Remington Arms, the oldest gun manufacturer in the United States, could file for Chapter 11 protection and be snapped up by the Navajo Nation, according to The Wall Street Journal.
The story cites unnamed sources saying that the bankruptcy move and the asset acquisitions by the Native Americans could happen as early as today. However, it’s also possible, they said, that the Navajo Nation won’t enter a bid.
Remington has been here before. The Huntsville, Alabama-based company filed for bankruptcy in March 2018.
It shed an estimated $775 million in debt, the Journal reported, but continues to deal with ongoing challenges, including high interest, litigation from the Sandy Hook Elementary School shooting eight years ago, and a stronger gun control movement.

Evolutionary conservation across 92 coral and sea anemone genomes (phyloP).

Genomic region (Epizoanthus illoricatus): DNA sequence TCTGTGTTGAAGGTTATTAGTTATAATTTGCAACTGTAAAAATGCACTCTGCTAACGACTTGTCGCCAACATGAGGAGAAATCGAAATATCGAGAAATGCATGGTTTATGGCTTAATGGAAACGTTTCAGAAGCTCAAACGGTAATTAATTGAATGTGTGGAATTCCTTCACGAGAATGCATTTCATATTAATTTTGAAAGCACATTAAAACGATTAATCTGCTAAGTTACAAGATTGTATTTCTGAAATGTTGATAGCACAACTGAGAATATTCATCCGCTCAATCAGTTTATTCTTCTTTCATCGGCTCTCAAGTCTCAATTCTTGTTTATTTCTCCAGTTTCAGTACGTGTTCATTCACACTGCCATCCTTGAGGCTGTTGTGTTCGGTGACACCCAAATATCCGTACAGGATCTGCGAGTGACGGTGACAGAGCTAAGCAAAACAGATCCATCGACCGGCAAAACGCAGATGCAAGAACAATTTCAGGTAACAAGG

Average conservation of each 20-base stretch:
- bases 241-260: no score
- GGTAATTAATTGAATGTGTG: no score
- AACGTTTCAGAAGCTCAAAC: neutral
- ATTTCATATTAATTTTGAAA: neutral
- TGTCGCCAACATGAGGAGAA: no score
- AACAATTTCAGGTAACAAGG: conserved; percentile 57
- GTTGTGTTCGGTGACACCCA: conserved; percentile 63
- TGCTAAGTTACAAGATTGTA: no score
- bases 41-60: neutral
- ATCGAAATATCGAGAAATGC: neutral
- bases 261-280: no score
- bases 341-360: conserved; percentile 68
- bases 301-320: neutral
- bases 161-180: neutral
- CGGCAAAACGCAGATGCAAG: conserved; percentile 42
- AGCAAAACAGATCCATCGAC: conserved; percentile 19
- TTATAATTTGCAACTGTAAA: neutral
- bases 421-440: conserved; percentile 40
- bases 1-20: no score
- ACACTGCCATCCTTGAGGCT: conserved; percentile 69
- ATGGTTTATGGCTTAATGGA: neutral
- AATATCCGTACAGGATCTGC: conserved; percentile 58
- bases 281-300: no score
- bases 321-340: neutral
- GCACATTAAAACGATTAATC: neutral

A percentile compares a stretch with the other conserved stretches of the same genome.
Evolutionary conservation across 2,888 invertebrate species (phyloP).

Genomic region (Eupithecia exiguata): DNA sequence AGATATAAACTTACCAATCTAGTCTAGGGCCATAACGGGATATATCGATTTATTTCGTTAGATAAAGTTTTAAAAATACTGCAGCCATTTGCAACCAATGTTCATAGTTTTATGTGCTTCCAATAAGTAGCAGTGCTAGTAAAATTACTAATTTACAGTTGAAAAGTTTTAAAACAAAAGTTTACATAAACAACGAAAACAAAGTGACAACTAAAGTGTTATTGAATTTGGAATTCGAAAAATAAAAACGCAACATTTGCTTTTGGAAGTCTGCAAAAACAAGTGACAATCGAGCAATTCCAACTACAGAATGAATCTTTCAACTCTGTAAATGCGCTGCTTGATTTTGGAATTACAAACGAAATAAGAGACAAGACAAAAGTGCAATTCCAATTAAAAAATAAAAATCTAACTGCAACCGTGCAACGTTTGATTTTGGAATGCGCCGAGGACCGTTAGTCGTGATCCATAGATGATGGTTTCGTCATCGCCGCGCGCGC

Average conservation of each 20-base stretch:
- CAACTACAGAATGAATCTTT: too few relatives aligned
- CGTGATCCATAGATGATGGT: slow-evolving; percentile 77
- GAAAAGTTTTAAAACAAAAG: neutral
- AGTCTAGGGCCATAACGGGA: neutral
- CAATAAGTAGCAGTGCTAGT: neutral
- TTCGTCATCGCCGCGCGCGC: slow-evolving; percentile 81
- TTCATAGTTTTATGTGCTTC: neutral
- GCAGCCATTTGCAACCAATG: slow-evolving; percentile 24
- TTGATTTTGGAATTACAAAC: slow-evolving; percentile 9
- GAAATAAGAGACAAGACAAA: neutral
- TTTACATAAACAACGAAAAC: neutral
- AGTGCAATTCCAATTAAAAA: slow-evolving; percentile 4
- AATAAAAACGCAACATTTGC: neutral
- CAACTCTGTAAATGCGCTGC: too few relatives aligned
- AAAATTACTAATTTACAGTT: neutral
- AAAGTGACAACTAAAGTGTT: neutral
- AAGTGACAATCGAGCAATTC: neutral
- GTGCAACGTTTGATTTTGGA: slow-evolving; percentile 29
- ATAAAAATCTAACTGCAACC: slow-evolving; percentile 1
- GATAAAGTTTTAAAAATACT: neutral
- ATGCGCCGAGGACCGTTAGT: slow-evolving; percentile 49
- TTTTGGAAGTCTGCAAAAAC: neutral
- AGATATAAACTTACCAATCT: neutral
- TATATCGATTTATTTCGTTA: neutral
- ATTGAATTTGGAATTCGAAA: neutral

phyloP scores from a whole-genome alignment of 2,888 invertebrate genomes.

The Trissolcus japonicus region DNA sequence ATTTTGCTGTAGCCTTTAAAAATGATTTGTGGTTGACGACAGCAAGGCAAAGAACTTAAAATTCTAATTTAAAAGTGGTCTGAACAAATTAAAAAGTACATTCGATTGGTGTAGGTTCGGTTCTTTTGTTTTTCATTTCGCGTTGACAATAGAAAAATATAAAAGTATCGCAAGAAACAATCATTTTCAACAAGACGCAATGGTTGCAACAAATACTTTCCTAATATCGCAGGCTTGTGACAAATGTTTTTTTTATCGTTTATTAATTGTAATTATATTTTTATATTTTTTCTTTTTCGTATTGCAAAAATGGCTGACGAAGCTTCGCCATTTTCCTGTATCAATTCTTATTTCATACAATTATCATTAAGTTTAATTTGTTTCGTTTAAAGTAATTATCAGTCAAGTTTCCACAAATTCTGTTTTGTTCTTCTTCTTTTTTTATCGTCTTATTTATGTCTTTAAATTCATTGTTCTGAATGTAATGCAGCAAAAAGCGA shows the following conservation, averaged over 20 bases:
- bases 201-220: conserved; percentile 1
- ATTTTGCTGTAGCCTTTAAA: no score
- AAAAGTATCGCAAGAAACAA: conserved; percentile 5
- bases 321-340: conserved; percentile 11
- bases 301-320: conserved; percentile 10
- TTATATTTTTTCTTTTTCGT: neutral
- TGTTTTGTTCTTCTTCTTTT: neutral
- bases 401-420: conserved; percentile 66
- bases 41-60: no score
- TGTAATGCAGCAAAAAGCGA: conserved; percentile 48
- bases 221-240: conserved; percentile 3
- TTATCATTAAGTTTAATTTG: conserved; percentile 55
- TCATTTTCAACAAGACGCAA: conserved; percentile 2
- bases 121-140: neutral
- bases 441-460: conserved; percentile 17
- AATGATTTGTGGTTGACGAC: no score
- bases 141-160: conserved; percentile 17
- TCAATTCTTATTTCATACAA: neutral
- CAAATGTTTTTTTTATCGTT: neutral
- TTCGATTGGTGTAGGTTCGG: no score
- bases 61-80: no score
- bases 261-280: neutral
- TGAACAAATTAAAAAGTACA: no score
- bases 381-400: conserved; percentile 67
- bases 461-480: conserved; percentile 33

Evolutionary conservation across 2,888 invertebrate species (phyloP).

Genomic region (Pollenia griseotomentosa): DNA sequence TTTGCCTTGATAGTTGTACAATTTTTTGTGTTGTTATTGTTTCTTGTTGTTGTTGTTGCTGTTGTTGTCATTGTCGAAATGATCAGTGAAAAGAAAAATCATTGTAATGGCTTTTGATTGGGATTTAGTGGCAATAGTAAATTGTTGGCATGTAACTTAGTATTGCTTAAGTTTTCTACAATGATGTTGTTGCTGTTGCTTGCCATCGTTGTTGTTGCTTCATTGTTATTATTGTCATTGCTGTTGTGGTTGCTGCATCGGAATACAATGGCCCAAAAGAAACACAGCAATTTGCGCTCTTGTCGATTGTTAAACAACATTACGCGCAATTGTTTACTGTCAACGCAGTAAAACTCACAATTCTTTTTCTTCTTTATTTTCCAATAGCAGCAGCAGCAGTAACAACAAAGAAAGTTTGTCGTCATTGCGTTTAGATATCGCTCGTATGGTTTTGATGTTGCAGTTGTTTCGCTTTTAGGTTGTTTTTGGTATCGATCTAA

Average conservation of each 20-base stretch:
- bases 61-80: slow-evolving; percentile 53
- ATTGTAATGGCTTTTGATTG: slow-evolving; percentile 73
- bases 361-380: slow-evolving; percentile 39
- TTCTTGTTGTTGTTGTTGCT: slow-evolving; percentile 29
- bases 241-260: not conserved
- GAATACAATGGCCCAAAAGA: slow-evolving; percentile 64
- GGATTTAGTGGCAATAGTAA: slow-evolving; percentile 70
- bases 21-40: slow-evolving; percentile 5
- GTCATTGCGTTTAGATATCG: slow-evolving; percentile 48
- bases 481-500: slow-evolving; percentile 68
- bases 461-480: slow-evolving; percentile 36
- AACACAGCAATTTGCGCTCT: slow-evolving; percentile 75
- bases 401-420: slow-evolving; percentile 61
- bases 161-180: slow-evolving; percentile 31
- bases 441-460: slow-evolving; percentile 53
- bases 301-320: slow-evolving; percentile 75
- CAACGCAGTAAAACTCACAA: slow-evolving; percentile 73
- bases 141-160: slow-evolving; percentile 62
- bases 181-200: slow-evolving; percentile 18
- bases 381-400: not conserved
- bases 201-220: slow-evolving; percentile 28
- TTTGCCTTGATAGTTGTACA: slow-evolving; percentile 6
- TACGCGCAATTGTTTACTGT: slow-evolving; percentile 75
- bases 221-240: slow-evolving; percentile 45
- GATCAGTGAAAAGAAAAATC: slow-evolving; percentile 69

The Navajo Nation eyed Remington two years ago, too. The New York Times reported at the time that the plan included going the police-and-defense-contracts route, instead of selling to the public; pulling back from AR-15 semi-automatic weapons; and using the manufacturing as a way to reduce tribe unemployment.
The Navajo Nation, with more than 250,000 people, spans 27,000-plus square miles in Utah, Arizona, and New Mexico, the largest Native American reservation in the country, according to the U.S. government.
Remington began as a business in 1816, with founder Eliphalet Remington’s first hand-built rifle, the company website explains.